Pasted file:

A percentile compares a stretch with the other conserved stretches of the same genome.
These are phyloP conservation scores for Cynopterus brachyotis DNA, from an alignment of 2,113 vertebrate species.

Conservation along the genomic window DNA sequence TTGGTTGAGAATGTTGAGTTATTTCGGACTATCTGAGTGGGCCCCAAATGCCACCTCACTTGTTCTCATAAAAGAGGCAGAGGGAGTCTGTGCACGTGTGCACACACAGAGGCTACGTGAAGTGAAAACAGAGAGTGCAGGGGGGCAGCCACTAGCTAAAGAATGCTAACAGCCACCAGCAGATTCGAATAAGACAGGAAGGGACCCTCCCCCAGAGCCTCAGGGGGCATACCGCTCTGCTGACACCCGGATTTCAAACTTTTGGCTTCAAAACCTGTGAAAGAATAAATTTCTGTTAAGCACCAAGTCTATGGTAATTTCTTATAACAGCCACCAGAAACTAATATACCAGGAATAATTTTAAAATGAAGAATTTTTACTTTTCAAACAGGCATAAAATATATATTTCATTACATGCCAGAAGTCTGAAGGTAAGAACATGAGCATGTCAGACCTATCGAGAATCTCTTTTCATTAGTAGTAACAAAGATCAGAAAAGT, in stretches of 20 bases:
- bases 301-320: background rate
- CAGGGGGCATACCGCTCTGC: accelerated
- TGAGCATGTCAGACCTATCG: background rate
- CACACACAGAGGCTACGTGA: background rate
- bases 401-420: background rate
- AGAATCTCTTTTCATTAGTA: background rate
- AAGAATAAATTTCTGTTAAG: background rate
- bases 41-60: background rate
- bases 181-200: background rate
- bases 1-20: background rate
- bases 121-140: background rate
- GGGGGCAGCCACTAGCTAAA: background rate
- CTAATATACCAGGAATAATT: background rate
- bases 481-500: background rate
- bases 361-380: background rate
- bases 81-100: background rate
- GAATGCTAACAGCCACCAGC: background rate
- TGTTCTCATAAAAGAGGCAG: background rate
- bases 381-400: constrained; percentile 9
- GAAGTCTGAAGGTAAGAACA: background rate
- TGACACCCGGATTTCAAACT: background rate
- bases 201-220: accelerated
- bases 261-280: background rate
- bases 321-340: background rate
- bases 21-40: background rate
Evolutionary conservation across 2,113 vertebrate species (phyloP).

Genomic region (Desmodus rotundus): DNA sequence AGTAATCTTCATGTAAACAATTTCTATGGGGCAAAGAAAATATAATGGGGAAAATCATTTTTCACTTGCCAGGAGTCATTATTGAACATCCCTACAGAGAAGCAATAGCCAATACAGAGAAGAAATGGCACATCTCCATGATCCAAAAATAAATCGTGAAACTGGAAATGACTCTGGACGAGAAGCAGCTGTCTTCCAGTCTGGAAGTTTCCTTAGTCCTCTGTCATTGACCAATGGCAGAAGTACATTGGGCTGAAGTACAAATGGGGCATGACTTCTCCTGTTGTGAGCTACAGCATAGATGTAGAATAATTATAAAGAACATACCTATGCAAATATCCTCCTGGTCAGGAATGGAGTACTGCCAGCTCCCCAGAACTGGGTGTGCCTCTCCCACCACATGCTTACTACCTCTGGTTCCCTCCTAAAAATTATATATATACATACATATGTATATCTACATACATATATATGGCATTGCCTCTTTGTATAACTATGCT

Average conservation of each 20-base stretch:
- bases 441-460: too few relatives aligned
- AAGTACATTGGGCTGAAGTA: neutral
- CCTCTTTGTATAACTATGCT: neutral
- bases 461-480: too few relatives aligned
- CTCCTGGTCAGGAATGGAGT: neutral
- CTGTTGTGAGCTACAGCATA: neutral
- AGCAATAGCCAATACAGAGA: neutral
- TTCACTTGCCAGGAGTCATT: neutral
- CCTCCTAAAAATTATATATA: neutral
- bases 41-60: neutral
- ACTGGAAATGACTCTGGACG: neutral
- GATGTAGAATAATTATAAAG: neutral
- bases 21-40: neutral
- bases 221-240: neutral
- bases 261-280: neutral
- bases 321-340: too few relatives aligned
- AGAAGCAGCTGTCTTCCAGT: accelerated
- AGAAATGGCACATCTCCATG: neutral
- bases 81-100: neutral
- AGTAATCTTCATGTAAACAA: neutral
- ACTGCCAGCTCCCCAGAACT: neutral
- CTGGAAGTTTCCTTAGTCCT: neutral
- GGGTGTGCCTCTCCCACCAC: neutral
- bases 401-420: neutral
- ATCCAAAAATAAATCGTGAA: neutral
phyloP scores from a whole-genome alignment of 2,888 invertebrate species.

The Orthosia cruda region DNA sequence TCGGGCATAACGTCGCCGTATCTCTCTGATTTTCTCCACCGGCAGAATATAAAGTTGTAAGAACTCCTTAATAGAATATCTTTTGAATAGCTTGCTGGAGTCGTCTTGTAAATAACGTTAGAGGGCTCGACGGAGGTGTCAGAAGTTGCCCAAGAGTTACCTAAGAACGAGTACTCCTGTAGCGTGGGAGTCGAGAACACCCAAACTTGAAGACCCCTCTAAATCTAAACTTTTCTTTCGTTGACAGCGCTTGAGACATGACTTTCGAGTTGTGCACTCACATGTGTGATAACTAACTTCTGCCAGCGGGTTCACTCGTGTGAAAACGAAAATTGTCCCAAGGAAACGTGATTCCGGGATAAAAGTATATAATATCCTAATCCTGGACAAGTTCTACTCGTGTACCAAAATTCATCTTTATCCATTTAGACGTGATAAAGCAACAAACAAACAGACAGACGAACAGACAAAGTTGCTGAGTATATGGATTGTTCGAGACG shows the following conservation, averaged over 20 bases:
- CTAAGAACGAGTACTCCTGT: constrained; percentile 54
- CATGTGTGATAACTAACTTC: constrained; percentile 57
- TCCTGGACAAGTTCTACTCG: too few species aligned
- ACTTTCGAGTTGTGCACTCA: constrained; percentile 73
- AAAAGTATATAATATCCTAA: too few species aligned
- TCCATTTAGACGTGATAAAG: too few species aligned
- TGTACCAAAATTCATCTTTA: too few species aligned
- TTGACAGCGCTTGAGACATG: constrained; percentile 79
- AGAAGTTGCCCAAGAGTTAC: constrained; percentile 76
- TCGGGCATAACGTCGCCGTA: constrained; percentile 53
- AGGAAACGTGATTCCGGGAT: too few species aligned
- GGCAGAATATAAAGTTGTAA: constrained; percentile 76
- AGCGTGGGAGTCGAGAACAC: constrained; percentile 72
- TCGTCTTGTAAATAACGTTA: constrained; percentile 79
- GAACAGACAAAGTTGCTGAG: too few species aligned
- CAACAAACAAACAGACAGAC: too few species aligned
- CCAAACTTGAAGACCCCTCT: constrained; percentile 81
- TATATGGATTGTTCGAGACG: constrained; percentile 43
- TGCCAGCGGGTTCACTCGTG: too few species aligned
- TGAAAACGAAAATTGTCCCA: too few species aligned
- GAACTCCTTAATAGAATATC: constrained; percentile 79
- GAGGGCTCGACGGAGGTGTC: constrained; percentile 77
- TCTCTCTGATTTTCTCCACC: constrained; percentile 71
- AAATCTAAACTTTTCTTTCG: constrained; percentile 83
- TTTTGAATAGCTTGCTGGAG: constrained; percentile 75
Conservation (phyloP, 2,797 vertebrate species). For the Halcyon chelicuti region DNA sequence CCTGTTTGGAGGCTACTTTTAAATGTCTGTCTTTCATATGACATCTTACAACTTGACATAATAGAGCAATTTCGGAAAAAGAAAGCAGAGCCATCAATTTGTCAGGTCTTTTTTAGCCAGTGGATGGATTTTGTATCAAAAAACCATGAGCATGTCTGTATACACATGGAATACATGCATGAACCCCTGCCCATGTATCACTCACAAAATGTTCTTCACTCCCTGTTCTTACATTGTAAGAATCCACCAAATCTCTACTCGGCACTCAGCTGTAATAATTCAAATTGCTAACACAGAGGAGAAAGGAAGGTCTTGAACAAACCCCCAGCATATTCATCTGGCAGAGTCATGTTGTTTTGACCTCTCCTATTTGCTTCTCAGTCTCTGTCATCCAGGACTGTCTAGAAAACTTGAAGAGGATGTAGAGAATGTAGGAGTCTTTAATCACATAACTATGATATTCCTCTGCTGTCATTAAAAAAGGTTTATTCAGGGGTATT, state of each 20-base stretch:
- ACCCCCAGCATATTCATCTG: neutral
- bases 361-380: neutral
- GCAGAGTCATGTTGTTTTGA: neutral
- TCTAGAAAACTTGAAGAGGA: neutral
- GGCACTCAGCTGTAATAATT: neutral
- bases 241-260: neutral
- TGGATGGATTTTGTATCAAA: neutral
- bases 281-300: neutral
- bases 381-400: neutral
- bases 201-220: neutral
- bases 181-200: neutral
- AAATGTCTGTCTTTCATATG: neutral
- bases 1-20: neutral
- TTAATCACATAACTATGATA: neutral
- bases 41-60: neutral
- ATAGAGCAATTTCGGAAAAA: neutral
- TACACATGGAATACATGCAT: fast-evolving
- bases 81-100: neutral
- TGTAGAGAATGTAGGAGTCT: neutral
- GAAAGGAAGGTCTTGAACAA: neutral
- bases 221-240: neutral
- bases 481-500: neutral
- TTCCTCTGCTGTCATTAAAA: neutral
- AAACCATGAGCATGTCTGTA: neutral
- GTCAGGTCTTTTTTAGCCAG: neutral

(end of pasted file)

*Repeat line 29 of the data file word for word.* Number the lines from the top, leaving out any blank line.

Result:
Evolutionary conservation across 2,113 vertebrate species (phyloP).